There was a time – not confined to the Cold War – when a US citizen possessing highly classified information would have been welcomed with open arms in Moscow and showered with honours. This time it is all a bit different.
It is hard to escape the impression that, when Edward Snowden arrived at Sheremetyevo airport from Hong Kong, the Russian authorities saw his presence as more of an embarrassment than a propaganda coup.
The low-key confirmation from Moscow that Mr Snowden had applied for “temporary” asylum was of a piece with the Kremlin’s approach thus far – and it is tempting to ask why. Today’s Russia is as adept at playing the spying game as the old Soviet Union, Anna Chapman being only the most egregious example. Whether Russia was hurt not to be Mr Snowden’s first choice of refuge, or uncomfortably aware that a situation could arise where the roles were reversed – a Russian citizen, say, prepared to spill top-secret beans in Washington – the official response has been cautious.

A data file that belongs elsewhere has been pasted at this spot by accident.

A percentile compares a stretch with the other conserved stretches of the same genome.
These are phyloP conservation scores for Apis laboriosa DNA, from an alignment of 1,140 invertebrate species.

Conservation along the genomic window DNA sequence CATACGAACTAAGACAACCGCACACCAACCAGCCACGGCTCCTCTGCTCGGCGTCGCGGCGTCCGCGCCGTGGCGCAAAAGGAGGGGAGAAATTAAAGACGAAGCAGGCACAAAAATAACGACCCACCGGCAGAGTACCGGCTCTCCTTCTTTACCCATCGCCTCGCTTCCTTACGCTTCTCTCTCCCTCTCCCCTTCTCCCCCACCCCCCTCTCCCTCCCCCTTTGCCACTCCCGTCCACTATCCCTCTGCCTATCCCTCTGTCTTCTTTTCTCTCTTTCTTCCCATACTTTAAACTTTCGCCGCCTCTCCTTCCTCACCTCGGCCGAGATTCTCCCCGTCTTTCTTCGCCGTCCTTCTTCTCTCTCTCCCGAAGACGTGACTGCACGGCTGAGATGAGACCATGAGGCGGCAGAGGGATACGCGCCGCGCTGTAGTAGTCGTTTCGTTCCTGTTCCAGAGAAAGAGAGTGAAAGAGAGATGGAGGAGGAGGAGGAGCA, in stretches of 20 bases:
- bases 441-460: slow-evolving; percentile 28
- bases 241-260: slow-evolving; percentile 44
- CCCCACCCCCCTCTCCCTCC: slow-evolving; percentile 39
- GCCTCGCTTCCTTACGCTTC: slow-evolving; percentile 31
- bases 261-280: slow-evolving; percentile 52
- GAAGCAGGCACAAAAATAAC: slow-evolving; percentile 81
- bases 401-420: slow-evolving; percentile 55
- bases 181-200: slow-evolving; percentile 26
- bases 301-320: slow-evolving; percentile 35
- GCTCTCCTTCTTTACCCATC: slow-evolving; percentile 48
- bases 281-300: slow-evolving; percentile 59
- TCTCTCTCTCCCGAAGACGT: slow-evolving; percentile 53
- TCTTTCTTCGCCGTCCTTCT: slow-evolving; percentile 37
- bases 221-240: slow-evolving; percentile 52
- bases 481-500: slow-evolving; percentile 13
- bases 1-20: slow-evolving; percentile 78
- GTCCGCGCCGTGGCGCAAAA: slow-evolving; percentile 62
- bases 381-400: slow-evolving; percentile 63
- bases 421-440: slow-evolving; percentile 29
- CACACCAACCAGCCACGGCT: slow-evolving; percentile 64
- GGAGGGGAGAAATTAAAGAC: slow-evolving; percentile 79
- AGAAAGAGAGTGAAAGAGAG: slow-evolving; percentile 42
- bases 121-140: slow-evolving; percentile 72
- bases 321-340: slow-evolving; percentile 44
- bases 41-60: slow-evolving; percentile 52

That Mr Snowden has applied just for “temporary” asylum suggests not only that he does not want to stay in Russia for ever, but that the feeling is mutual. As the recent detention of the Bolivian President’s plane illustrated, though, there are big practical difficulties for him to get from A to B. The US has activated all the levers of pressure at its disposal. If Mr Snowden is to be granted asylum elsewhere, protracted negotiation would seem to lie ahead.
President Obama may draw most comfort from the present state of affairs, as Russia – for once – seems more concerned about keeping relations with Washington sweet than scoring political points. In the end, though, the US will be satisfied with only one outcome: the return of Mr Snowden. The dilemma for Moscow is as sharp now as it was when this inconvenient guest landed.Reuse content